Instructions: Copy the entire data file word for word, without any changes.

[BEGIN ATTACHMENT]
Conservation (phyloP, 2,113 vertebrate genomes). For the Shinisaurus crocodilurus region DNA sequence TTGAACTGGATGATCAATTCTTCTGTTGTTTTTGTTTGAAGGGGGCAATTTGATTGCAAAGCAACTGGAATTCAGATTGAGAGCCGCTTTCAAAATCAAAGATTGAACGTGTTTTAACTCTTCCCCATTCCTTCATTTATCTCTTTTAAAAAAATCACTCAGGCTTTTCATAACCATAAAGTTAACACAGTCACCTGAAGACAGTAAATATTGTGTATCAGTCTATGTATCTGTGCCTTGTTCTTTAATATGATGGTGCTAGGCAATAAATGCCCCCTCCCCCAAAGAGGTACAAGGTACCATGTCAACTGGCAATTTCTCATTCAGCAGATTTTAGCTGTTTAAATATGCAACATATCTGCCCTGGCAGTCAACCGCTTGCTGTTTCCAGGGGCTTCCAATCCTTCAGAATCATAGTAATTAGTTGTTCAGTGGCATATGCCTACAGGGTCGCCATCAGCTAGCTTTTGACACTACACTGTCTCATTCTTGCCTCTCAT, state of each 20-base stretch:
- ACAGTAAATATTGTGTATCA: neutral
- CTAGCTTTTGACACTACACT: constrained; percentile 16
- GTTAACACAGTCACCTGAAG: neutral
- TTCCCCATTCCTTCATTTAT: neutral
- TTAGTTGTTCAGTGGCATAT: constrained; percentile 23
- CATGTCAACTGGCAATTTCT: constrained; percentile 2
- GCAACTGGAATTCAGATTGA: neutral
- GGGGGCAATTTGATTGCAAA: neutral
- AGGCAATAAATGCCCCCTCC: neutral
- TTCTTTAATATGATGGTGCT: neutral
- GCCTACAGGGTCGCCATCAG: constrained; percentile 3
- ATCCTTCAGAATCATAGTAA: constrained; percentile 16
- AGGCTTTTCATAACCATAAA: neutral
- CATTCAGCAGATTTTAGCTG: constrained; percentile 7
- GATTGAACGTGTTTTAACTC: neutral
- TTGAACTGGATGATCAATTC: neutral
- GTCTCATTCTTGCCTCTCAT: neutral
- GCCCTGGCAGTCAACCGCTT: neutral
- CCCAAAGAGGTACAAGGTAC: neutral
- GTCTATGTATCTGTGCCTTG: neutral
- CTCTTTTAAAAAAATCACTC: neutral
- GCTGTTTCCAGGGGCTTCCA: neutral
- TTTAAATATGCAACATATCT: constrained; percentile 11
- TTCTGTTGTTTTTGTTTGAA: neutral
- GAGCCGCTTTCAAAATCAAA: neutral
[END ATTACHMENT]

Conservation (phyloP, 2,113 vertebrate genomes). For the Shinisaurus crocodilurus region DNA sequence TTGAACTGGATGATCAATTCTTCTGTTGTTTTTGTTTGAAGGGGGCAATTTGATTGCAAAGCAACTGGAATTCAGATTGAGAGCCGCTTTCAAAATCAAAGATTGAACGTGTTTTAACTCTTCCCCATTCCTTCATTTATCTCTTTTAAAAAAATCACTCAGGCTTTTCATAACCATAAAGTTAACACAGTCACCTGAAGACAGTAAATATTGTGTATCAGTCTATGTATCTGTGCCTTGTTCTTTAATATGATGGTGCTAGGCAATAAATGCCCCCTCCCCCAAAGAGGTACAAGGTACCATGTCAACTGGCAATTTCTCATTCAGCAGATTTTAGCTGTTTAAATATGCAACATATCTGCCCTGGCAGTCAACCGCTTGCTGTTTCCAGGGGCTTCCAATCCTTCAGAATCATAGTAATTAGTTGTTCAGTGGCATATGCCTACAGGGTCGCCATCAGCTAGCTTTTGACACTACACTGTCTCATTCTTGCCTCTCAT, state of each 20-base stretch:
- ACAGTAAATATTGTGTATCA: neutral
- CTAGCTTTTGACACTACACT: constrained; percentile 16
- GTTAACACAGTCACCTGAAG: neutral
- TTCCCCATTCCTTCATTTAT: neutral
- TTAGTTGTTCAGTGGCATAT: constrained; percentile 23
- CATGTCAACTGGCAATTTCT: constrained; percentile 2
- GCAACTGGAATTCAGATTGA: neutral
- GGGGGCAATTTGATTGCAAA: neutral
- AGGCAATAAATGCCCCCTCC: neutral
- TTCTTTAATATGATGGTGCT: neutral
- GCCTACAGGGTCGCCATCAG: constrained; percentile 3
- ATCCTTCAGAATCATAGTAA: constrained; percentile 16
- AGGCTTTTCATAACCATAAA: neutral
- CATTCAGCAGATTTTAGCTG: constrained; percentile 7
- GATTGAACGTGTTTTAACTC: neutral
- TTGAACTGGATGATCAATTC: neutral
- GTCTCATTCTTGCCTCTCAT: neutral
- GCCCTGGCAGTCAACCGCTT: neutral
- CCCAAAGAGGTACAAGGTAC: neutral
- GTCTATGTATCTGTGCCTTG: neutral
- CTCTTTTAAAAAAATCACTC: neutral
- GCTGTTTCCAGGGGCTTCCA: neutral
- TTTAAATATGCAACATATCT: constrained; percentile 11
- TTCTGTTGTTTTTGTTTGAA: neutral
- GAGCCGCTTTCAAAATCAAA: neutral